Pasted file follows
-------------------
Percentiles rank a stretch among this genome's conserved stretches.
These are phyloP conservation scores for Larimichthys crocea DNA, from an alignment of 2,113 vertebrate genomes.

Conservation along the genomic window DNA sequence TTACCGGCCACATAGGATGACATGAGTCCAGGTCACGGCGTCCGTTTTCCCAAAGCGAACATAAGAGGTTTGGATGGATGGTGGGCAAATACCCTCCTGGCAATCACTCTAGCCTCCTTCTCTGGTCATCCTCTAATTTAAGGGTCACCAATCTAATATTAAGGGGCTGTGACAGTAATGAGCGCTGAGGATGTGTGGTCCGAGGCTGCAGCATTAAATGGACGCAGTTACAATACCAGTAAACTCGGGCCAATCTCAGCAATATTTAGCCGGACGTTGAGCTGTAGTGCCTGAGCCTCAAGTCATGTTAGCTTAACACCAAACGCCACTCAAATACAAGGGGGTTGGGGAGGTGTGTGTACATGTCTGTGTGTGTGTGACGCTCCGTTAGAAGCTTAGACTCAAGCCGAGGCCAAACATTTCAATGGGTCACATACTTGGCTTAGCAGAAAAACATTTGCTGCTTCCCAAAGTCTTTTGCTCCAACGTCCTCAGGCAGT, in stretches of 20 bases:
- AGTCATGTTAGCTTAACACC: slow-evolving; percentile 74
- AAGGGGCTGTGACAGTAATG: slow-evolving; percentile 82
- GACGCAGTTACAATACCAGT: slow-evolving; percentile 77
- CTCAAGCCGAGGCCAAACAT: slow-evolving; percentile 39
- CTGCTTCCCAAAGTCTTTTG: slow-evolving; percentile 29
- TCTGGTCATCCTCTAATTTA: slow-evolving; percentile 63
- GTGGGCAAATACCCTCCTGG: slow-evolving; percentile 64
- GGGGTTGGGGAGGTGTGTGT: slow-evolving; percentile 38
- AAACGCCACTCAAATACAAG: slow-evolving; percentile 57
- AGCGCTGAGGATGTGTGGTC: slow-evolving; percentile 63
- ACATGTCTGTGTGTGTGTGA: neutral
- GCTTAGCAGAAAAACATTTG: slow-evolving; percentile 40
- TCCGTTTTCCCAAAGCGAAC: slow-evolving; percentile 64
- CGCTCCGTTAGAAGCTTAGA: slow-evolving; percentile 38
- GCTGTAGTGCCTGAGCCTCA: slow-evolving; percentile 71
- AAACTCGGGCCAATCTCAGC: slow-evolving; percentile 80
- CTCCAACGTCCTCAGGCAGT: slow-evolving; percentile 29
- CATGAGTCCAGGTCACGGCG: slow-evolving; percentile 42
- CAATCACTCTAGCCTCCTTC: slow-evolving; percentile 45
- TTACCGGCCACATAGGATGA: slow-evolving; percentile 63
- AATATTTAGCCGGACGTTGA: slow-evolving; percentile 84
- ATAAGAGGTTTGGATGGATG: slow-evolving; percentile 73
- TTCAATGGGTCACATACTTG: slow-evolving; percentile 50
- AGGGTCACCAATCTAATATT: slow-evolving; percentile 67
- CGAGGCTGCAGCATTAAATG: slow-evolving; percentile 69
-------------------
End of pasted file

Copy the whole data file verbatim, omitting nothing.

Percentiles rank a stretch among this genome's conserved stretches.
These are phyloP conservation scores for Larimichthys crocea DNA, from an alignment of 2,113 vertebrate genomes.

Conservation along the genomic window DNA sequence TTACCGGCCACATAGGATGACATGAGTCCAGGTCACGGCGTCCGTTTTCCCAAAGCGAACATAAGAGGTTTGGATGGATGGTGGGCAAATACCCTCCTGGCAATCACTCTAGCCTCCTTCTCTGGTCATCCTCTAATTTAAGGGTCACCAATCTAATATTAAGGGGCTGTGACAGTAATGAGCGCTGAGGATGTGTGGTCCGAGGCTGCAGCATTAAATGGACGCAGTTACAATACCAGTAAACTCGGGCCAATCTCAGCAATATTTAGCCGGACGTTGAGCTGTAGTGCCTGAGCCTCAAGTCATGTTAGCTTAACACCAAACGCCACTCAAATACAAGGGGGTTGGGGAGGTGTGTGTACATGTCTGTGTGTGTGTGACGCTCCGTTAGAAGCTTAGACTCAAGCCGAGGCCAAACATTTCAATGGGTCACATACTTGGCTTAGCAGAAAAACATTTGCTGCTTCCCAAAGTCTTTTGCTCCAACGTCCTCAGGCAGT, in stretches of 20 bases:
- AGTCATGTTAGCTTAACACC: slow-evolving; percentile 74
- AAGGGGCTGTGACAGTAATG: slow-evolving; percentile 82
- GACGCAGTTACAATACCAGT: slow-evolving; percentile 77
- CTCAAGCCGAGGCCAAACAT: slow-evolving; percentile 39
- CTGCTTCCCAAAGTCTTTTG: slow-evolving; percentile 29
- TCTGGTCATCCTCTAATTTA: slow-evolving; percentile 63
- GTGGGCAAATACCCTCCTGG: slow-evolving; percentile 64
- GGGGTTGGGGAGGTGTGTGT: slow-evolving; percentile 38
- AAACGCCACTCAAATACAAG: slow-evolving; percentile 57
- AGCGCTGAGGATGTGTGGTC: slow-evolving; percentile 63
- ACATGTCTGTGTGTGTGTGA: neutral
- GCTTAGCAGAAAAACATTTG: slow-evolving; percentile 40
- TCCGTTTTCCCAAAGCGAAC: slow-evolving; percentile 64
- CGCTCCGTTAGAAGCTTAGA: slow-evolving; percentile 38
- GCTGTAGTGCCTGAGCCTCA: slow-evolving; percentile 71
- AAACTCGGGCCAATCTCAGC: slow-evolving; percentile 80
- CTCCAACGTCCTCAGGCAGT: slow-evolving; percentile 29
- CATGAGTCCAGGTCACGGCG: slow-evolving; percentile 42
- CAATCACTCTAGCCTCCTTC: slow-evolving; percentile 45
- TTACCGGCCACATAGGATGA: slow-evolving; percentile 63
- AATATTTAGCCGGACGTTGA: slow-evolving; percentile 84
- ATAAGAGGTTTGGATGGATG: slow-evolving; percentile 73
- TTCAATGGGTCACATACTTG: slow-evolving; percentile 50
- AGGGTCACCAATCTAATATT: slow-evolving; percentile 67
- CGAGGCTGCAGCATTAAATG: slow-evolving; percentile 69